Opt-in versus opt-out. I've had people in the traditional direct mail world tell me I'm a bit too much of a "opt-in fanatic." "Stop harping on it," they say, "You have to be opt-out to make real money these days. You're just a purist with her head in the clouds." Well, three recent news items have brought the opt-in vs opt-out debate to the forefront again ... and it looks like consumers are on 'my' side, even if many traditional direct marketers are not:
1. A newly released Forrester report reveals that unless email marketing evolves to a purely opt-in, permission-based, process the emarketing industry as a whole could "fade away" because consumers are so fed up with receiving unwanted email, even from companies they know and trust.
2. Proving Forrester's research results are not freakish, a newly released Meta Group research report also says pretty much the same darn thing. According to an eCommerceTimes story on this report, "online customers are raising the bar for what constitutes 'world class' permission marketing, limiting the number of companies with which they wish to have an online relationship to between 10 and 20.... [companies should focus on the] elevation of permission e-mail management into an enterprise-wide issue."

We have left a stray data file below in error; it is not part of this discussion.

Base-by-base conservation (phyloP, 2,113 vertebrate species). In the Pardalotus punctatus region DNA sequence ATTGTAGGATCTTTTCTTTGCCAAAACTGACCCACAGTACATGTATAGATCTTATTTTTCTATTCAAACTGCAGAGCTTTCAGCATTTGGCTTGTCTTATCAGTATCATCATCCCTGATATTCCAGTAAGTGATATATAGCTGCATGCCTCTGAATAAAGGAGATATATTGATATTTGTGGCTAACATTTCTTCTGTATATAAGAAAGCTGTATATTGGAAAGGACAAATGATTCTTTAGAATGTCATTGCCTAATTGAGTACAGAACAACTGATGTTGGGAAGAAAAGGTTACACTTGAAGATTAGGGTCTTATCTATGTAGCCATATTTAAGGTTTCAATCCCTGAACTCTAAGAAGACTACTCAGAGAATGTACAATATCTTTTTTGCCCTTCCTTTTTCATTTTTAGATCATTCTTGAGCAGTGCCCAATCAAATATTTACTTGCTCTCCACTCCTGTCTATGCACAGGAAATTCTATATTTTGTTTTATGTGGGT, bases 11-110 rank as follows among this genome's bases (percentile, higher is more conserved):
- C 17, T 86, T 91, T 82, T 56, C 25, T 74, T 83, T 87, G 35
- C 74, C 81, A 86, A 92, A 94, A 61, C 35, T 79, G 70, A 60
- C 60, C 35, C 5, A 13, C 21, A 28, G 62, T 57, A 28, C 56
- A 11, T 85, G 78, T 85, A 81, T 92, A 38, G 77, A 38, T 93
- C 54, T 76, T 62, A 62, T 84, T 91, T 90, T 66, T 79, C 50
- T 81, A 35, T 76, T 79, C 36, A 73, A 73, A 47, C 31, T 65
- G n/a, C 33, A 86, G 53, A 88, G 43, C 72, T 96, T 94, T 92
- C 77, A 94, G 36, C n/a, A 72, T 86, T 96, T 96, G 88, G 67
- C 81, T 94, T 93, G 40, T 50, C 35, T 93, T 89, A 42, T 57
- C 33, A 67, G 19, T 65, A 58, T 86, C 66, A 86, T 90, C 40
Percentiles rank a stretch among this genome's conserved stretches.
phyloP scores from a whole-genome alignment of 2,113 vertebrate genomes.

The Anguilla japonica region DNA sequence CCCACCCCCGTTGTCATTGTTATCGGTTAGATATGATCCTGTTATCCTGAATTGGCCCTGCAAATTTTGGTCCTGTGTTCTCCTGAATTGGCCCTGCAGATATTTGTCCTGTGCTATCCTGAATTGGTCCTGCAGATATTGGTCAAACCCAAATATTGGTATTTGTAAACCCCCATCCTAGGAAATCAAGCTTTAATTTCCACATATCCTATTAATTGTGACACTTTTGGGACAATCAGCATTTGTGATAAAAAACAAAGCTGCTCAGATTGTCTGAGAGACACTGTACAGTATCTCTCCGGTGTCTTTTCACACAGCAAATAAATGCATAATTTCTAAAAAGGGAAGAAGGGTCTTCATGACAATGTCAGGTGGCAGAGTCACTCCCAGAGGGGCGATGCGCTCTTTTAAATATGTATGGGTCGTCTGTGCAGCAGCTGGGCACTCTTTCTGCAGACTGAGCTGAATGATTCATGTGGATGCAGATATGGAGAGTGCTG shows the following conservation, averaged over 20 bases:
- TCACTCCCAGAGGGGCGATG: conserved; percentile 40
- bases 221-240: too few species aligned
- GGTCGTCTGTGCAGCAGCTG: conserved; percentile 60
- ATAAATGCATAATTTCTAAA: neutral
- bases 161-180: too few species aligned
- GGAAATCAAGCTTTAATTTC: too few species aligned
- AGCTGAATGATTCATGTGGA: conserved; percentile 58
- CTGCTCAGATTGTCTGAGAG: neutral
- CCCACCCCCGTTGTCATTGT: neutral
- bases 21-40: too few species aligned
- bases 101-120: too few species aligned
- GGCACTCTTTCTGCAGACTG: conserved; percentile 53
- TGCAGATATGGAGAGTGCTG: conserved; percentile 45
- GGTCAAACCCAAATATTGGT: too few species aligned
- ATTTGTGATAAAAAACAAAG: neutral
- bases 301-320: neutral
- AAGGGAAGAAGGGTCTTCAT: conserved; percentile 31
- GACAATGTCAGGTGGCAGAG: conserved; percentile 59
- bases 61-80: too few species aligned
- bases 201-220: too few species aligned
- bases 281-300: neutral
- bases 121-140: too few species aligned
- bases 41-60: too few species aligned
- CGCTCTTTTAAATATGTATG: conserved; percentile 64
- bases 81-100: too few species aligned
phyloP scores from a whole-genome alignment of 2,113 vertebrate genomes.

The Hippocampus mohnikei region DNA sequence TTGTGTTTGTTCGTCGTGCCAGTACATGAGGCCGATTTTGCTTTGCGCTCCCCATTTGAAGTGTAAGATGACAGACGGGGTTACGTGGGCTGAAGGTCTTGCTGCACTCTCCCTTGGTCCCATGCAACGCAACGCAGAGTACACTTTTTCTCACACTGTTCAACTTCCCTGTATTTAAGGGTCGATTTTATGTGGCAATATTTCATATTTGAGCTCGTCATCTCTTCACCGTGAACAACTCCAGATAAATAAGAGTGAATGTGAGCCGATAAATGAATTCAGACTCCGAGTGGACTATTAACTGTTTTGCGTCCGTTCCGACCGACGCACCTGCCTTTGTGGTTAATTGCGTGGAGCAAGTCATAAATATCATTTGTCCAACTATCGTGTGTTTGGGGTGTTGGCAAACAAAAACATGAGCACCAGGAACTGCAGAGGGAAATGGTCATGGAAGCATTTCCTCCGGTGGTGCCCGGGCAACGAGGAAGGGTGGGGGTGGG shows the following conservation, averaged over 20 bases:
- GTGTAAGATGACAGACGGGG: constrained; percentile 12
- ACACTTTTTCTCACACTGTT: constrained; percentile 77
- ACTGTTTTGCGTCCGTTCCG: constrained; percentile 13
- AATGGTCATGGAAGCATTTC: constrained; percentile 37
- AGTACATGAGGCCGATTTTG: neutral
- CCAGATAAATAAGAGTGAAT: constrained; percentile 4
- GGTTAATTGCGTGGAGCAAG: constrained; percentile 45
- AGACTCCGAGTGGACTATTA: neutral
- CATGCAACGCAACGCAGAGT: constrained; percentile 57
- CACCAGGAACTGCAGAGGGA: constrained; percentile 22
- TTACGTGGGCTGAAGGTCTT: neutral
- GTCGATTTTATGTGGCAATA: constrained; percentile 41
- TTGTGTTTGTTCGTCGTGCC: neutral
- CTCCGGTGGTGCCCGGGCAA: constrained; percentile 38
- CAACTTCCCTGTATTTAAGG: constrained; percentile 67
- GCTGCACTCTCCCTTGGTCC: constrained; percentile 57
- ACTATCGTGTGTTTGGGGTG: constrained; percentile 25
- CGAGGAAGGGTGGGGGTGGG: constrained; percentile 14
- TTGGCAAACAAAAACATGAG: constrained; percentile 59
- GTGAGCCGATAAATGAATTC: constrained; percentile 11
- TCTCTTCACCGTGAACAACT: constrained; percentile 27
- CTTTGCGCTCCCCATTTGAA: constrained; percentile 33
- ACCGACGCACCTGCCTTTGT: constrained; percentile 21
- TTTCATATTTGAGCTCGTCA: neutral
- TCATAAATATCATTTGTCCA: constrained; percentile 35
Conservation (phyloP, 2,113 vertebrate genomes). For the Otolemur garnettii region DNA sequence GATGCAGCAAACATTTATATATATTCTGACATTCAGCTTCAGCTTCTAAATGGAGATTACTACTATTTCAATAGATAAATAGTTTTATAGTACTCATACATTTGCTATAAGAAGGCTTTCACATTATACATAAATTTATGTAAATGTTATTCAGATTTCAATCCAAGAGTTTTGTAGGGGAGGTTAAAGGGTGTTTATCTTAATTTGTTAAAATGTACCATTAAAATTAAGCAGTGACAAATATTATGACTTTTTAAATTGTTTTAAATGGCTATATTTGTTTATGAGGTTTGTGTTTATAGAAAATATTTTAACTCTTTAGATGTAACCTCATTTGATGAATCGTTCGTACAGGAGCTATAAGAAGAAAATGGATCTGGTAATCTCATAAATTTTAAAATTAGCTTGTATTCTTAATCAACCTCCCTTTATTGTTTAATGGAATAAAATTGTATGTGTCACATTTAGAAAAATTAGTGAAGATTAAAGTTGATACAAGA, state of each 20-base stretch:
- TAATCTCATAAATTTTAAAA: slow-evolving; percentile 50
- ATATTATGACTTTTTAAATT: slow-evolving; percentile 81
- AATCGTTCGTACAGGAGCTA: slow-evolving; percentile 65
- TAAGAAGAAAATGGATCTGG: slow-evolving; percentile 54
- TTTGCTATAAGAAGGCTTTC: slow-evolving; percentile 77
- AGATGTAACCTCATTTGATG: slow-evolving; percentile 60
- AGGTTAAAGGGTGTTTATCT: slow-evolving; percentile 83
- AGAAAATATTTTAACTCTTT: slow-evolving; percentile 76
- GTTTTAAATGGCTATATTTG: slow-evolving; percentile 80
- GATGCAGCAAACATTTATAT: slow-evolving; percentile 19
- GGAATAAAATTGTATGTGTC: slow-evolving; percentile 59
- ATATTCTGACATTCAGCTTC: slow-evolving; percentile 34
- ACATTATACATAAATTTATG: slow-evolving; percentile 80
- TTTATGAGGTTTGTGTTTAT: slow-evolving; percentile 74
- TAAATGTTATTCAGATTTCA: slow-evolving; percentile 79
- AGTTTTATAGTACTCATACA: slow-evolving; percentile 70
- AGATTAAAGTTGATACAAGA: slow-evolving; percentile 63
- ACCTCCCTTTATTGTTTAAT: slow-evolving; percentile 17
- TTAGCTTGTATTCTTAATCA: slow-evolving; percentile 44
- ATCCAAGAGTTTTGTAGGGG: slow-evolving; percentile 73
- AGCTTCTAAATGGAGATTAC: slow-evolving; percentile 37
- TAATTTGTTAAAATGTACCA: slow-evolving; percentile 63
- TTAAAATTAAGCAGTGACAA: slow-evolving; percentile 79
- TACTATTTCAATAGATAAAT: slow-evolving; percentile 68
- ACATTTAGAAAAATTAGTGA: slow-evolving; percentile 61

3. The UK's NetImperative emarketing news site just reported that European Union privacy committee members may allow each country to set their own rules about what's legal in gathering and using email addresses. Countries, such as the UK, with strong direct marketing lobbies, are leaning toward opt-out even though it could be detrimental to business in the long run. The article says, "Opt-in campaigner and UK country manager of email marketing firm L-Soft, Rachel Kittridge, said the news represented a blow to the e-marketing industry's future credibility. 'The ruling could be the difference between a bright future for e-mail as a marketing tool, or a tale of what could have been.'"
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